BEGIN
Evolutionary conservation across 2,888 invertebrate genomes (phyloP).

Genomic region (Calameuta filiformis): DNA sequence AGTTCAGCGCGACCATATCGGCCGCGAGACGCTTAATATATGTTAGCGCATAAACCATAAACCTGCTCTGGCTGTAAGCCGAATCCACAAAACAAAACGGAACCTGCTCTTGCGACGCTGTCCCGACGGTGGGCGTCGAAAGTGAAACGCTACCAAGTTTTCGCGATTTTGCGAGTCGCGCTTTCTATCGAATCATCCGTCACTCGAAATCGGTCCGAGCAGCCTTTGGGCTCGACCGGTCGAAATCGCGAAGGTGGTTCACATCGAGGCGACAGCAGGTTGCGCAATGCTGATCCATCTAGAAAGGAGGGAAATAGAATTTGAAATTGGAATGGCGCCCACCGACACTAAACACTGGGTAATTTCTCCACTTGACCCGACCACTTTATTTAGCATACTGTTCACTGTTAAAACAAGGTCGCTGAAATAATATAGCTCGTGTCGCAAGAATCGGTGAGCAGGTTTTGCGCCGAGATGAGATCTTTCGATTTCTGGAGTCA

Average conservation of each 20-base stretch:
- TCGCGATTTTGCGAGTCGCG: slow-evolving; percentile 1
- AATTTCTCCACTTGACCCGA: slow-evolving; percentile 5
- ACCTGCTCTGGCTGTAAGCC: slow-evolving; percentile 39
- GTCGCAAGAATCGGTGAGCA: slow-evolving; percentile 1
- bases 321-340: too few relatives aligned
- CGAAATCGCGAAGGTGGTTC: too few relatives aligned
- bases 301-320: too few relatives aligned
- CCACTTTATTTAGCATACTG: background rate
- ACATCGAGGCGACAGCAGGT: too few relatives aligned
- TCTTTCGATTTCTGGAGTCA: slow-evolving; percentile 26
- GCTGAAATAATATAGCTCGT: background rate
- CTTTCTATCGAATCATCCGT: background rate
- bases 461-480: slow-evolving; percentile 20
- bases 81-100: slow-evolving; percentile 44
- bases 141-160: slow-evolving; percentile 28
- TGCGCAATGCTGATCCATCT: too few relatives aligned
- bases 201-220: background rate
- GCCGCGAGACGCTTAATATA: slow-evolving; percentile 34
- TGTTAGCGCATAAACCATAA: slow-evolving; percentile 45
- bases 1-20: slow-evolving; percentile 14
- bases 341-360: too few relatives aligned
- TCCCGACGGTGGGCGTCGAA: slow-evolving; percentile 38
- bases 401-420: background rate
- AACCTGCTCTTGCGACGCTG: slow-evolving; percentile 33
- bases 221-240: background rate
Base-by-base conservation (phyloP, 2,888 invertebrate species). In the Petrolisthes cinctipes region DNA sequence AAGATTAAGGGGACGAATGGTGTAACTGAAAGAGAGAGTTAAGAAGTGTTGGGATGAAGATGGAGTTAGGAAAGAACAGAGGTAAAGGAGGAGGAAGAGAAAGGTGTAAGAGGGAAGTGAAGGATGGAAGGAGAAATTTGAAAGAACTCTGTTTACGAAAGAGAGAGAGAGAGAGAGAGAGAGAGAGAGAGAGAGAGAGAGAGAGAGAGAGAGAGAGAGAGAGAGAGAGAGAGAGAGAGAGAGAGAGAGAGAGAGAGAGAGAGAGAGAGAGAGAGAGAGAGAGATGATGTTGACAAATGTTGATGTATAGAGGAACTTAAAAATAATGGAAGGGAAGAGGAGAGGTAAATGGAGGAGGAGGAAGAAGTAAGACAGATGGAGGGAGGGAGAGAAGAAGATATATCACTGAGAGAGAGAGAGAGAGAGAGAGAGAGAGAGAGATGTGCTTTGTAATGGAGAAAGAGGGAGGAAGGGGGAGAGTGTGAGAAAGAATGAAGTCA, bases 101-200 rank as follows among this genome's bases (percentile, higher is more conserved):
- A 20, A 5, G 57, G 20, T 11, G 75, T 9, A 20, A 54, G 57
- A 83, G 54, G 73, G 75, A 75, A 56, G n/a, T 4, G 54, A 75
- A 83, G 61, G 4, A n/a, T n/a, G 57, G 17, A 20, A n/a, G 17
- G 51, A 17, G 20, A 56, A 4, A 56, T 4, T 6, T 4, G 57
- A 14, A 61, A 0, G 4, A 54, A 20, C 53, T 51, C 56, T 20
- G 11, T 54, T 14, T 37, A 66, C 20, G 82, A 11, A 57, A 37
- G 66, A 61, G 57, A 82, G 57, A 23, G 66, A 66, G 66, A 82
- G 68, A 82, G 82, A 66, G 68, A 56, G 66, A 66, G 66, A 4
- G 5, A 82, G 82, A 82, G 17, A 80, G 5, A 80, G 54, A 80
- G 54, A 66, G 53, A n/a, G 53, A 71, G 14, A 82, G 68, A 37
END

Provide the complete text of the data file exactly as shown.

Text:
Evolutionary conservation across 2,888 invertebrate genomes (phyloP).

Genomic region (Calameuta filiformis): DNA sequence AGTTCAGCGCGACCATATCGGCCGCGAGACGCTTAATATATGTTAGCGCATAAACCATAAACCTGCTCTGGCTGTAAGCCGAATCCACAAAACAAAACGGAACCTGCTCTTGCGACGCTGTCCCGACGGTGGGCGTCGAAAGTGAAACGCTACCAAGTTTTCGCGATTTTGCGAGTCGCGCTTTCTATCGAATCATCCGTCACTCGAAATCGGTCCGAGCAGCCTTTGGGCTCGACCGGTCGAAATCGCGAAGGTGGTTCACATCGAGGCGACAGCAGGTTGCGCAATGCTGATCCATCTAGAAAGGAGGGAAATAGAATTTGAAATTGGAATGGCGCCCACCGACACTAAACACTGGGTAATTTCTCCACTTGACCCGACCACTTTATTTAGCATACTGTTCACTGTTAAAACAAGGTCGCTGAAATAATATAGCTCGTGTCGCAAGAATCGGTGAGCAGGTTTTGCGCCGAGATGAGATCTTTCGATTTCTGGAGTCA

Average conservation of each 20-base stretch:
- TCGCGATTTTGCGAGTCGCG: slow-evolving; percentile 1
- AATTTCTCCACTTGACCCGA: slow-evolving; percentile 5
- ACCTGCTCTGGCTGTAAGCC: slow-evolving; percentile 39
- GTCGCAAGAATCGGTGAGCA: slow-evolving; percentile 1
- bases 321-340: too few relatives aligned
- CGAAATCGCGAAGGTGGTTC: too few relatives aligned
- bases 301-320: too few relatives aligned
- CCACTTTATTTAGCATACTG: background rate
- ACATCGAGGCGACAGCAGGT: too few relatives aligned
- TCTTTCGATTTCTGGAGTCA: slow-evolving; percentile 26
- GCTGAAATAATATAGCTCGT: background rate
- CTTTCTATCGAATCATCCGT: background rate
- bases 461-480: slow-evolving; percentile 20
- bases 81-100: slow-evolving; percentile 44
- bases 141-160: slow-evolving; percentile 28
- TGCGCAATGCTGATCCATCT: too few relatives aligned
- bases 201-220: background rate
- GCCGCGAGACGCTTAATATA: slow-evolving; percentile 34
- TGTTAGCGCATAAACCATAA: slow-evolving; percentile 45
- bases 1-20: slow-evolving; percentile 14
- bases 341-360: too few relatives aligned
- TCCCGACGGTGGGCGTCGAA: slow-evolving; percentile 38
- bases 401-420: background rate
- AACCTGCTCTTGCGACGCTG: slow-evolving; percentile 33
- bases 221-240: background rate
Base-by-base conservation (phyloP, 2,888 invertebrate species). In the Petrolisthes cinctipes region DNA sequence AAGATTAAGGGGACGAATGGTGTAACTGAAAGAGAGAGTTAAGAAGTGTTGGGATGAAGATGGAGTTAGGAAAGAACAGAGGTAAAGGAGGAGGAAGAGAAAGGTGTAAGAGGGAAGTGAAGGATGGAAGGAGAAATTTGAAAGAACTCTGTTTACGAAAGAGAGAGAGAGAGAGAGAGAGAGAGAGAGAGAGAGAGAGAGAGAGAGAGAGAGAGAGAGAGAGAGAGAGAGAGAGAGAGAGAGAGAGAGAGAGAGAGAGAGAGAGAGAGAGAGAGAGAGAGAGATGATGTTGACAAATGTTGATGTATAGAGGAACTTAAAAATAATGGAAGGGAAGAGGAGAGGTAAATGGAGGAGGAGGAAGAAGTAAGACAGATGGAGGGAGGGAGAGAAGAAGATATATCACTGAGAGAGAGAGAGAGAGAGAGAGAGAGAGAGAGATGTGCTTTGTAATGGAGAAAGAGGGAGGAAGGGGGAGAGTGTGAGAAAGAATGAAGTCA, bases 101-200 rank as follows among this genome's bases (percentile, higher is more conserved):
- A 20, A 5, G 57, G 20, T 11, G 75, T 9, A 20, A 54, G 57
- A 83, G 54, G 73, G 75, A 75, A 56, G n/a, T 4, G 54, A 75
- A 83, G 61, G 4, A n/a, T n/a, G 57, G 17, A 20, A n/a, G 17
- G 51, A 17, G 20, A 56, A 4, A 56, T 4, T 6, T 4, G 57
- A 14, A 61, A 0, G 4, A 54, A 20, C 53, T 51, C 56, T 20
- G 11, T 54, T 14, T 37, A 66, C 20, G 82, A 11, A 57, A 37
- G 66, A 61, G 57, A 82, G 57, A 23, G 66, A 66, G 66, A 82
- G 68, A 82, G 82, A 66, G 68, A 56, G 66, A 66, G 66, A 4
- G 5, A 82, G 82, A 82, G 17, A 80, G 5, A 80, G 54, A 80
- G 54, A 66, G 53, A n/a, G 53, A 71, G 14, A 82, G 68, A 37